KCR College Radio studio. Photo: J. Waits/Radio Survivor

Student-run live shows at KCR are “totally freeform,” according to Dixon. While DJs have creative license to play what they’d like from the station’s library or from their own collections, they are encouraged to play “odd, esoteric, non-mainstream” material, Dixon explained. The station also airs a mix of talk shows and sports programming (with a “hyperfocus” on San Diego State sports).

KCR College Radio’s live studio. Photo: J. Waits/Radio Survivor

A talk show fanatic, Dixon joined KCR as a freshman (he’s a senior in Fall 2019) and relished the opportunities to experiment on the air. He reminisced a bit, telling me that he’d spun Kids Bop records, played vinyl backwards, and improvised a song while on-air.

KCR College Radio General Manager Ahmad Dixon in the studio. Photo: J. Waits/Radio Survivor

These days it’s a bit more challenging to play vinyl on KCR, although some DJs bring in their own turntables to do so. The station still has an extensive vinyl collection, housed in lockers along with some older CDs.

CDs at KCR. Photo: J. Waits/Radio Survivor

Interestingly, KCR has two distinct locations on campus- the main studio in the Communications building and an additional studio across campus. As Dixon led me to the second space, he explained that the station has been wanting to beef up its podcasting efforts and the additional production-focused studio is helping with that.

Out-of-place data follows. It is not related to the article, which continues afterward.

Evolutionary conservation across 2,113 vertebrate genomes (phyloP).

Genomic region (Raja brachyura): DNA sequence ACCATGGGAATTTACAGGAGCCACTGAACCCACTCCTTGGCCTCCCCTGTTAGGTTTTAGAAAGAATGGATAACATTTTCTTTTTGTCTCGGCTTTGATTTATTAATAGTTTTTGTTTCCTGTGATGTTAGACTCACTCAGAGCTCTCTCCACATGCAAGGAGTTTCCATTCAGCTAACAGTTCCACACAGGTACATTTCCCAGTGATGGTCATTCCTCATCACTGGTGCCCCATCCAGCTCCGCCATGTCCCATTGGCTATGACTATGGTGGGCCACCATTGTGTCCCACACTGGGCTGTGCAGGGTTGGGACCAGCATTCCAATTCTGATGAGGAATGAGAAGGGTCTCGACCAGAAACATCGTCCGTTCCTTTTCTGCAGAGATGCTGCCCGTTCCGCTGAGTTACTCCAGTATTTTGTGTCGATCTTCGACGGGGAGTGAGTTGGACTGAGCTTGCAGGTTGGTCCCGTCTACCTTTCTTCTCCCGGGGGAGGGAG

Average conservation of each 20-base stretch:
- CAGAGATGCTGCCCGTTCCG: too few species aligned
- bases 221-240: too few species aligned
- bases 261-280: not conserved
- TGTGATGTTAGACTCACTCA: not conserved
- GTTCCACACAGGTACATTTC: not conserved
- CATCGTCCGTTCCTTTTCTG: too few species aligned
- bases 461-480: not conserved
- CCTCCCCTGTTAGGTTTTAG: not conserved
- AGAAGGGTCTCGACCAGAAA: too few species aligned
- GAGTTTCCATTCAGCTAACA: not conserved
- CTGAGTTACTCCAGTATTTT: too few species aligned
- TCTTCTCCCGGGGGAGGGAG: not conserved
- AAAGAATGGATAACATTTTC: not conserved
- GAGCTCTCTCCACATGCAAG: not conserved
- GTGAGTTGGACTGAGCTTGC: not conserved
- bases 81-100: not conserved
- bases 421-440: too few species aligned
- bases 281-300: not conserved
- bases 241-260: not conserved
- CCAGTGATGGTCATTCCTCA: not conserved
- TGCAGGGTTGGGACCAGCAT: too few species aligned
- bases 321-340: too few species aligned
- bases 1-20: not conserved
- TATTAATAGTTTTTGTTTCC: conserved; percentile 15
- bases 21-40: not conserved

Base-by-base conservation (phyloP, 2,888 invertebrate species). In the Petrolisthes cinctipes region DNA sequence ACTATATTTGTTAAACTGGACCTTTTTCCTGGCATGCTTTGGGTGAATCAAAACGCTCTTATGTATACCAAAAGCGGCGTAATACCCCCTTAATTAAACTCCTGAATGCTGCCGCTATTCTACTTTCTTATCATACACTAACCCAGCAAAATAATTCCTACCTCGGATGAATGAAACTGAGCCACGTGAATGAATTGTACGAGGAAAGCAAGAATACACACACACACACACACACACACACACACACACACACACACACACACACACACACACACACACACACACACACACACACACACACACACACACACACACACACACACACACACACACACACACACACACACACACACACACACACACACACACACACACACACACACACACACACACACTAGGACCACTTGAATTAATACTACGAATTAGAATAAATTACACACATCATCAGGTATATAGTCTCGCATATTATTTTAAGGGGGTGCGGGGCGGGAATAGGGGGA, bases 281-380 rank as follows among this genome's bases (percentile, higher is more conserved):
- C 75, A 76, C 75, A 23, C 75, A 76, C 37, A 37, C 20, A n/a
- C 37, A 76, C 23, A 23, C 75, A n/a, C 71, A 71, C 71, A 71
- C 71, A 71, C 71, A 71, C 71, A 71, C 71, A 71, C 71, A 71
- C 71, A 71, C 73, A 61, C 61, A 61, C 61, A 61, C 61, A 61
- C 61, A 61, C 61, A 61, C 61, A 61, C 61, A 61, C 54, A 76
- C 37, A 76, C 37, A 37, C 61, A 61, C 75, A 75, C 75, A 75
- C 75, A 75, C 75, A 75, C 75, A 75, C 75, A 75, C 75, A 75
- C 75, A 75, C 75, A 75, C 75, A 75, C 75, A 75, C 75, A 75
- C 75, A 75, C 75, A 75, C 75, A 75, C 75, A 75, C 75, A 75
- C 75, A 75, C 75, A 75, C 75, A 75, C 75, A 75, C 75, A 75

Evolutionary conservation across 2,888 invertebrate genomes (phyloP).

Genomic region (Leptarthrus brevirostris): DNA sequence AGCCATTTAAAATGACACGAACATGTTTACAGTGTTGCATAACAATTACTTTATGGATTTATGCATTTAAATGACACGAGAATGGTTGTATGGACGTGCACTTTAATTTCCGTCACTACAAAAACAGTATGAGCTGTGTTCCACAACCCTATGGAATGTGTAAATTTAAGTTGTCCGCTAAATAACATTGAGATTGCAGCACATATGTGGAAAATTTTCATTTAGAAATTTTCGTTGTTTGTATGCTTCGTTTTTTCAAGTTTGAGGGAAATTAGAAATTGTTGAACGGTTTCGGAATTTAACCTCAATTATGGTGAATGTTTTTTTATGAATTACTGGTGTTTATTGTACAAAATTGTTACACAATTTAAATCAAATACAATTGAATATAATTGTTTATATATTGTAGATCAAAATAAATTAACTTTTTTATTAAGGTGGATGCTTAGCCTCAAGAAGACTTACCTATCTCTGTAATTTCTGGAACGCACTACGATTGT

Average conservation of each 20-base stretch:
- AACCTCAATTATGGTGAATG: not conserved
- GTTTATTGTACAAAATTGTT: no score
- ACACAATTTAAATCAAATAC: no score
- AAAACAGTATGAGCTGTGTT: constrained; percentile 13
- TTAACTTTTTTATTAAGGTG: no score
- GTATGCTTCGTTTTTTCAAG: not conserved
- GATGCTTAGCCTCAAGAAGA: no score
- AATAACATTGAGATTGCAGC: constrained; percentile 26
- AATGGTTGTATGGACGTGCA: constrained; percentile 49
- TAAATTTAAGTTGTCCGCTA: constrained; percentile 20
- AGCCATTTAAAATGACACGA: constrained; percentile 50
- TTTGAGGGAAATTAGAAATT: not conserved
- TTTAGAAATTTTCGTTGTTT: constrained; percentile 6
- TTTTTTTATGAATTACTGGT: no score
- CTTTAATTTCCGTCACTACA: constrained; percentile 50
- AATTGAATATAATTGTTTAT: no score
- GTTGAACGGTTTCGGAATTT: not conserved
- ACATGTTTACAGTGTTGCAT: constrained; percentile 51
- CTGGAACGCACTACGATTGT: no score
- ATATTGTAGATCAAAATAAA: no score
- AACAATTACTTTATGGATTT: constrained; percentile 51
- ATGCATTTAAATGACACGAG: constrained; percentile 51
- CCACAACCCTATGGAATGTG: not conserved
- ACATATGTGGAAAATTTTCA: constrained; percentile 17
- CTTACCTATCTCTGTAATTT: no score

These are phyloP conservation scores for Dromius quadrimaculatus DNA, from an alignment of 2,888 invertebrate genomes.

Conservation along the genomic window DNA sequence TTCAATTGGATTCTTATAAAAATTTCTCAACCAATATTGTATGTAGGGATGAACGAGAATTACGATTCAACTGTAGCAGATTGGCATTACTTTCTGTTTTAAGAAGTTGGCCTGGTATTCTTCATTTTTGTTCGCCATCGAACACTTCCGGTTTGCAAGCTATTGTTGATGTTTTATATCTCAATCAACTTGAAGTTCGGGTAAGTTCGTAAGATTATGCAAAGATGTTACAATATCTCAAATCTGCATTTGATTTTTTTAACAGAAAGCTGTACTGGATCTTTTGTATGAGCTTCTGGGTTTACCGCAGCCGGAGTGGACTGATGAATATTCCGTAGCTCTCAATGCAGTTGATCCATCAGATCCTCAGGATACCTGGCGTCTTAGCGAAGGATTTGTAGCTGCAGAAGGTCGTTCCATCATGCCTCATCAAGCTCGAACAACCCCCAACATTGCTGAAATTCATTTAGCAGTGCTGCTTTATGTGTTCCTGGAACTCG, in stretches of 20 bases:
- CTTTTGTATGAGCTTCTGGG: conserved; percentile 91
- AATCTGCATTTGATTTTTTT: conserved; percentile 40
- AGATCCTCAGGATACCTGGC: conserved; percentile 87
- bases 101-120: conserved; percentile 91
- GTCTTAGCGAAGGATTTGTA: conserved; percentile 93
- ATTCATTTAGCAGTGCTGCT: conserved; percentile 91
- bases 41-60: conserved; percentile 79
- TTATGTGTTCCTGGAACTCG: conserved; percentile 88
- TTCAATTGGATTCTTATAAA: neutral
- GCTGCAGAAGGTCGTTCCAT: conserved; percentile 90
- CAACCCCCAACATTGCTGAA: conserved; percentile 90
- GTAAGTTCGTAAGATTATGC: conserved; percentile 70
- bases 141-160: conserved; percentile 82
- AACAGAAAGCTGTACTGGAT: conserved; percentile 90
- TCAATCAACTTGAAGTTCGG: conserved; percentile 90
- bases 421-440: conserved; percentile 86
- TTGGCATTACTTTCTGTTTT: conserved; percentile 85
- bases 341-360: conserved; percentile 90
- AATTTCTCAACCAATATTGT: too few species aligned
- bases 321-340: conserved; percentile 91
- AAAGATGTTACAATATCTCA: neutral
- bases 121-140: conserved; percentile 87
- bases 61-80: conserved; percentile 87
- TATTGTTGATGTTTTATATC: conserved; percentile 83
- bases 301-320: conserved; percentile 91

KCR On Demand podcast request form. Photo: J. Waits/Radio Survivor

KCR was able to take over an unused Daily Aztec student newspaper office when the publication reduced its space in the building. Today, it serves as an office, hang-out space and production facility for KCR. The main room is spacious, with seating, desks, computers, filing cabinets, and lots of historical items, including photos, and old KCR publications. Behind a door is a studio stocked with audio equipment.

Old decorated boombox at KCR. Photo: J. Waits/Radio Survivor

With about 150 members of KCR, the station is busy both on-air and off-air, with radio shows, an active blog, and video content. In the past it also produced a magazine called “Dead Air,” which I caught glimpses of on the station’s walls.

“Dead Air” magazine at KCR. Photo: J. Waits/Radio Survivor

It was gratifying to see that KCR has an active alumni network documenting the station’s 50 year history. Its alumni page is full of goodies, including scans of archival photos, program guides, vintage ephemera, and audio. Alumni still grace the KCR airwaves; with one DJ, Joe Shrin, a 40+ year veteran of the station. At KCR since 1976, he’s said to be the show host who has been there the longest.

KCR College Radio studio in 2019. Photo: J. Waits/Radio Survivor

Thanks so much to Ahmad Dixon for the summer tour of KCR! This is my 160th radio station tour report and my 105th college radio station tour. Read all of my radio station visits in numerical order or by station type in our archives. I also share tidbits about my San Diego-area college radio travels on Radio Survivor Podcast #202.